Awareness is crucial for prevention. Individuals are constantly crossing paths and often looking at cell phones, cracks in the sidewalk, and the walls of the buildings. Perhaps it derives from some estranged fear of eye contact or human connection.
"Part of the reason why we see suicide as a primary concern is because a lot of folks don't feel connected," Brown said. "Though there are 300 million of us here, we don't feel connected. With 15,000 students on campus, how much sense does it make that folks struggle to be connected?"
These human relationships can be the one thing that keeps a person from dying by suicide.
One person who attempted suicide said that one of the last things he considered before he attempted to take his life was the effect that it would have on his family and friends.
Interaction in class and at extracurricular activities benefits the self in developing social skills as well as benefiting society by having a greater presence in each other's lives.
"We hear a lot from professors where students' behavior has changed," said Jeff Howard, associate dean of student affairs. "Maybe they have been participating in class, attending and turning in assignments, and all of a sudden they're not showing up or participating anymore."
He said that they have mechanisms for teachers to report students for whom they are concerned to Student Affairs or to programs such as Grades First.
Howard asked, "Are they acting out of their ordinary routine? Have you not seen them? Are they not showing up? Are they not participating as they once did?"
People can look for these red flags and advise their distressed friend to speak with a professional.
"People have different levels of comfort about where to go or who they want to talk with," Howard said. "The biggest thing is confronting the issue and making sure that the person is OK and that they are getting some help and that you've reached out to them to connect them to that kind of help."
Professors are not the only ones responsible for knowing how to talk to someone who is distressed.
"A lot of the time, friends bring friends in [to counseling.]" Brown said.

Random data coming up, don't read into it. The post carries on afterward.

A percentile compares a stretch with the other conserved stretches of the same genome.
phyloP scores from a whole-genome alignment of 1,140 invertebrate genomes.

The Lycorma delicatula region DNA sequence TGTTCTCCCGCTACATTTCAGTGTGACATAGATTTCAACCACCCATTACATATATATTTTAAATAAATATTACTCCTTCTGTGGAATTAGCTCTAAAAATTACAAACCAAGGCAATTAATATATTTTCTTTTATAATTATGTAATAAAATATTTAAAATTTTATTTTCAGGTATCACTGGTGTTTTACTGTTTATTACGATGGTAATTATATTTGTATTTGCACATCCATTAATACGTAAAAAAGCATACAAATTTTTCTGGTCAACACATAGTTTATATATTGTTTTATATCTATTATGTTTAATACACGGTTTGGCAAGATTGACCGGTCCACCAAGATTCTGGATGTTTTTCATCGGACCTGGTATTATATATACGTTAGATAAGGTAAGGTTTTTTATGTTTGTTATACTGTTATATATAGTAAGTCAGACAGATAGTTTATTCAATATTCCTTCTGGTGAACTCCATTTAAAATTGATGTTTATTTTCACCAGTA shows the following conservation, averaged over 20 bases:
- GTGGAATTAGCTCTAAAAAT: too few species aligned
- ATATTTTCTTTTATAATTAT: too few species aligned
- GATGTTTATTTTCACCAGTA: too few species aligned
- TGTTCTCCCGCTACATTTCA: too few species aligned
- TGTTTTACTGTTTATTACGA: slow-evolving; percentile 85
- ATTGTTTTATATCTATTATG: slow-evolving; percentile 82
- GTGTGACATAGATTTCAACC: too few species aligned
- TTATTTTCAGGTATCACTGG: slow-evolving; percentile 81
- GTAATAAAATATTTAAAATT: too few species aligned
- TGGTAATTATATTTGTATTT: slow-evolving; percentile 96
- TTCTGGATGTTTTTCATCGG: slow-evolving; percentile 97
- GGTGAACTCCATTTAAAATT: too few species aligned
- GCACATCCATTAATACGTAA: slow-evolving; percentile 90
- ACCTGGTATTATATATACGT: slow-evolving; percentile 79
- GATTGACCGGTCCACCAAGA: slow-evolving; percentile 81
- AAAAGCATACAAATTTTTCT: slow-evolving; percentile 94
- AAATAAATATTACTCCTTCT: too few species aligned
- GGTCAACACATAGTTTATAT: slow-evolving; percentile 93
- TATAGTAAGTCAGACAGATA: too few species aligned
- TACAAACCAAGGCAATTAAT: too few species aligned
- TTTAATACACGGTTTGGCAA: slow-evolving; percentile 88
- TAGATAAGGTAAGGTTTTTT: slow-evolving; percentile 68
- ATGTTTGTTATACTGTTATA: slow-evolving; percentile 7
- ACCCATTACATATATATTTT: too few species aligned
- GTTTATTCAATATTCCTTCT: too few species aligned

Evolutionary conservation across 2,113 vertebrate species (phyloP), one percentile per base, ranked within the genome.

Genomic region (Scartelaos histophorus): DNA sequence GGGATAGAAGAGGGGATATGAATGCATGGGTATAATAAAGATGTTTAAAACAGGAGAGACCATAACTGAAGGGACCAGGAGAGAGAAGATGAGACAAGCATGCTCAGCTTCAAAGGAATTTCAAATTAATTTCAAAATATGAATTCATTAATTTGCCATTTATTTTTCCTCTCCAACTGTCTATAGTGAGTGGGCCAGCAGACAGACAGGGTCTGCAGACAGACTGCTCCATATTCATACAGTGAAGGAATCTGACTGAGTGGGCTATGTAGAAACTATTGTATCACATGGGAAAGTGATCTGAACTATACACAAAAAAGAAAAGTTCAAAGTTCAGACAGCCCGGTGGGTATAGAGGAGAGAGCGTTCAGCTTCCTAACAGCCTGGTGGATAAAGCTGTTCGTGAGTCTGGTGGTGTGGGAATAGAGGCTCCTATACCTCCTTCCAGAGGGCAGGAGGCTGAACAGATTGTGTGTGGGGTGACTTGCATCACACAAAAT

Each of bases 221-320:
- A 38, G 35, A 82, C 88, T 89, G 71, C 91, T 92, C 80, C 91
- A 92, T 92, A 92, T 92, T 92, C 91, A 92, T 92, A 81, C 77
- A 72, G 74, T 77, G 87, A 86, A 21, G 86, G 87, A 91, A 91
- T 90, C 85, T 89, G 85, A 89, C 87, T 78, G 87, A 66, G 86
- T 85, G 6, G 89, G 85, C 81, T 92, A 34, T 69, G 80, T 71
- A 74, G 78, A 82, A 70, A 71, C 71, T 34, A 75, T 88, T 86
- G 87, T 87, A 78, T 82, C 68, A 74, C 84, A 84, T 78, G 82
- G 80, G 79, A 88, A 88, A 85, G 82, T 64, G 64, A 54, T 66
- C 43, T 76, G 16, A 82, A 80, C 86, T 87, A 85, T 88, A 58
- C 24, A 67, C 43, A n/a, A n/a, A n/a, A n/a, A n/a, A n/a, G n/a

Hirsch said that oftentimes the first people a person will go to in a crisis are their friends. This may be because there is a stigma attached to seeking help. People want to appear courageous.
"We find that people still strongly feel that if you go to see a therapist or a psychiatrist, or a psychologist that you have a problem or that you can't handle your own stuff," Hirsch said. "I think it's looked down on especially at this young age when people are pretty sensitive to how they appear to other people."
The Counseling Center is available to students on the third floor of the D.P. Culp Center. They offer professional, confidential counseling and can refer students to psychiatrists. They are flexible with student schedules and have a diverse staff.
Students come for a consultation and are then placed with the most appropriate counselor.
Their website has helpful links to campus resources and events as well as to 24-hour help lines.
A suicide attempter said, "The ETSU Counseling Center was very helpful and professional."
Hirsch said that optimism and goal setting are great ways to establish hope and a future orientation.
Thinking that things can get better, capitalizing on the good qualities that a person has and highlighting existing social relationships can help open people's eyes to what they have available to them.
 "We could be a very welcoming community, and that's what I would like to see happen here at ETSU - where everybody feels welcome, where there's a hand extended to everybody," Brown said. "All of us are going to have trouble at one time or another; all of us have got issues to work through. So we need each other."